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Is Trust and Estate Planning Right for Me?

By Kristin Hoppe

April 15, 2021


You've probably heard of a will or trust before — but what about an estate plan?

Although an estate plan may sound like it's only reserved for elders and the very wealthy, it's increasingly common for everyday people to create one.

In fact, the number of adults between the ages of 18 to 34 who have an estate planning document increased by 63% from 2020 to 2021. In other words, more adults are seeing the value in having an estate plan, even if they're on the younger side.

The same study showed that more Americans who make $40,000-$80,000 a year have also turned to estate planning, which means it isn't just for extremely wealthy families.

Still, knowing where to start with estate planning can be confusing. This article will give you a rundown of the basics.

What is an estate plan?

An estate plan is essentially a set of legal documents that explain how you want to distribute and protect your assets when you pass away. But this doesn't exclusively include assets or property, either. An estate plan also includes instructions on future care for your children and end-of-life medical decisions if you don't have the capacity to advocate for yourself.

Who should have an estate plan?

Even if you don't have a large amount of assets, it's a good idea for anybody to have an estate plan in order to efficiently distribute cars, money, real estate, and any other assets that are important to you. It's especially important if you have loved ones you're leaving behind and would like to make sure they are in a good place, should the worst happen.

What should an estate plan include?

Medical decisions

  • A living will – Details specific medical treatments and preferences you may or not want if you're not able to make said decisions for yourself. Includes end-of-life decision-making, such as palliative care. A living will is also called an advanced directive or directive to physicians.

  • A medical power of attorney – A legal document that gives one person the authority to make medical decisions for you. This would only be in the case that you are unable to advocate for yourself.

Estate decisions

  • A power of attorney – A legal document that gives one person the power to act for you, in case you become ill, incapacitated, or otherwise unable to make decisions about your finances, property, and medical care.

  • A will – A wide-ranging document that covers many different subjects, including guardianship of children, estate distribution, asset details, and even funeral arrangements.

  • A trust – A legal entity that allows a beneficiary to hold property on behalf of you or a group. Usually there are rules attached to this, such as beneficiaries receiving money at a certain age.

What are the biggest benefits of having an estate plan?

Putting together an estate plan might feel overwhelming due to the sheer number of legal documents required. However, taking this step has a wide array of benefits for both you and your loved ones.

Plan for future financial events
Having your affairs in order is a gift to your family. It prevents confusion over next steps when you pass away, and easily allows you to transfer your assets (or business) in a way that is clear.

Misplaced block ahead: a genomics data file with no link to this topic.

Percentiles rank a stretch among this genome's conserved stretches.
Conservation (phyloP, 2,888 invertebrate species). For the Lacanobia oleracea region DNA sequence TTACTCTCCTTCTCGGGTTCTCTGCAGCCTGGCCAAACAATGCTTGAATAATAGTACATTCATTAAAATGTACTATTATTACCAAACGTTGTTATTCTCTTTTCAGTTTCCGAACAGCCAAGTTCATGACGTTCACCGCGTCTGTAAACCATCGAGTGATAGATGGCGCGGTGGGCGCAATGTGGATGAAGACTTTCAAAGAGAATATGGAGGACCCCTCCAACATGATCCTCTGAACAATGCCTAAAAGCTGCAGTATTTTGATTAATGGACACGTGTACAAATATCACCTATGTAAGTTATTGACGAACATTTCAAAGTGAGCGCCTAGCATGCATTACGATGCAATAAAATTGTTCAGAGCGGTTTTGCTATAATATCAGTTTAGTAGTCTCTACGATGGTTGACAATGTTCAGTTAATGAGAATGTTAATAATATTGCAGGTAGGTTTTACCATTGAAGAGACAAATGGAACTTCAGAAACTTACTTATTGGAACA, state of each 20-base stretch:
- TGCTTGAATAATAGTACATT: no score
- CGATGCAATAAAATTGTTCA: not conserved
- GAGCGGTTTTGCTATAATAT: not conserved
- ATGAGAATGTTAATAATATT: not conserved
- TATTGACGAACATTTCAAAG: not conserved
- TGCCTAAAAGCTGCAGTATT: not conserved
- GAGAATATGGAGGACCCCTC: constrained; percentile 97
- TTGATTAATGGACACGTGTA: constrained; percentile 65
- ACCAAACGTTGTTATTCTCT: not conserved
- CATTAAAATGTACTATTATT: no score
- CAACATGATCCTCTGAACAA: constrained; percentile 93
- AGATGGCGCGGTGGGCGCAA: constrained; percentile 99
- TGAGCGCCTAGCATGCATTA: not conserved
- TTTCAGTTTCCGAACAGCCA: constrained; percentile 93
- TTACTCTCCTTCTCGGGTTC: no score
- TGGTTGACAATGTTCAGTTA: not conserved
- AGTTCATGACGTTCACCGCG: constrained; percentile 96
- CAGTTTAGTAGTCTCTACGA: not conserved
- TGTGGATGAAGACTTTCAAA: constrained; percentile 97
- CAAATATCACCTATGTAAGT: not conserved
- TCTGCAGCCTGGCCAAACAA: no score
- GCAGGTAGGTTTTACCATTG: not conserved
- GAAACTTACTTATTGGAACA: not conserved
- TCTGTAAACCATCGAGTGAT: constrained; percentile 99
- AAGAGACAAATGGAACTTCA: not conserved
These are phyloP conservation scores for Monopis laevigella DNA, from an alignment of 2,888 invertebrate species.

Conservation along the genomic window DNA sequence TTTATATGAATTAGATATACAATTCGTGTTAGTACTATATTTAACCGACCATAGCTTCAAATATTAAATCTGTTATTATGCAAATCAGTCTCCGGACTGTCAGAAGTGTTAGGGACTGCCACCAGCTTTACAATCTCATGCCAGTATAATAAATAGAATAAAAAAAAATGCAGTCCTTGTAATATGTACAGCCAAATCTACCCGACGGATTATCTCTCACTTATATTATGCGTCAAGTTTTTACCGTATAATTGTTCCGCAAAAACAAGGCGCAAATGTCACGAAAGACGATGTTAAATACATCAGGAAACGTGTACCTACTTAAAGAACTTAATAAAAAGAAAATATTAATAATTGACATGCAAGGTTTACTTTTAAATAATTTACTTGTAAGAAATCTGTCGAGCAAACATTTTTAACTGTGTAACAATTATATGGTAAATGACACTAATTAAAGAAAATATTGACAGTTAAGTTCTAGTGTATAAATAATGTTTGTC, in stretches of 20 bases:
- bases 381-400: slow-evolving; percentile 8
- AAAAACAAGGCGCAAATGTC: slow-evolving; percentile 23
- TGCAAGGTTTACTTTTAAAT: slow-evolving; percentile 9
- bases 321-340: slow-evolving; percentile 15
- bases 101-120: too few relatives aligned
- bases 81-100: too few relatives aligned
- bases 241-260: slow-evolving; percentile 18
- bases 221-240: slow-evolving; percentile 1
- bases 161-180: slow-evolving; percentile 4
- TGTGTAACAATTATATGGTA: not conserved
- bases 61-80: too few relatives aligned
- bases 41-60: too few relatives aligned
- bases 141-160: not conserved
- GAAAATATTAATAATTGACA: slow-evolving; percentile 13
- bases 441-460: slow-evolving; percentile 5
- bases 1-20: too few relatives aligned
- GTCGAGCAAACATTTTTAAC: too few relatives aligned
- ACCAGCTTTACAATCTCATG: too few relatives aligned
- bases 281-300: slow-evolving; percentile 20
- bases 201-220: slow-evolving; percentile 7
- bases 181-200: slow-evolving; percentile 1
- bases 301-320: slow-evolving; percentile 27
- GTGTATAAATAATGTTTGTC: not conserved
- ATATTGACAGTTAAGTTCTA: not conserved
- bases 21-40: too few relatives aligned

Arrange for difficult scenarios
Estate planning isn't just about money or property — it's also about giving instructions for your care if you become incapacitated or unable to make medical decisions for yourself. This ensures your wishes will be respected, and may help lighten the burden of difficult decision-making from your family.

Solidify childcare and inheritance
Who will take care of your children should the worst happen? Have you considered options like life insurance to provide money for family living expenses when you pass away? Who will inherit what? Answering these big questions will have a large impact on your family down the road.

Minimize costs
Passing down your property and assets can quickly add up and take away a big chunk of what you intended to give. Estate planning helps minimize overall costs by eliminating certain legal fees, curbing court costs, and reducing taxes wherever possible. In the end, this means your loved ones will receive a bigger piece of the pie.

How do I create an estate plan?

Due to the legal nature of estate plans, it's wise to bring in a professional to ensure all your documents are clear and legally binding.

An estate planning attorney can help you with:

  • Making a will or trust(s)

  • Designating beneficiaries

  • Declaring your power of attorney and medical power of attorney

  • Reducing and avoiding estate taxes

  • Avoiding probate in court

Attorneys usually charge a flat fee for these services, but may also offer hourly fees for additional help.

Even if you decide to draft the documents yourself, hiring someone to check that they're correct and legally binding could make the difference between an easy transition of assets to your family and a prolonged process in court.

Trustworthy Can Help

Trustworthy is the Family Operating System®, an online service that helps your family curate, manage and securely share your important family information so that you have peace of mind, no matter what the future holds.

Our concierge helps you find estate planning lawyers in your area to create estate planning documents. You can learn more about Trustworthy here.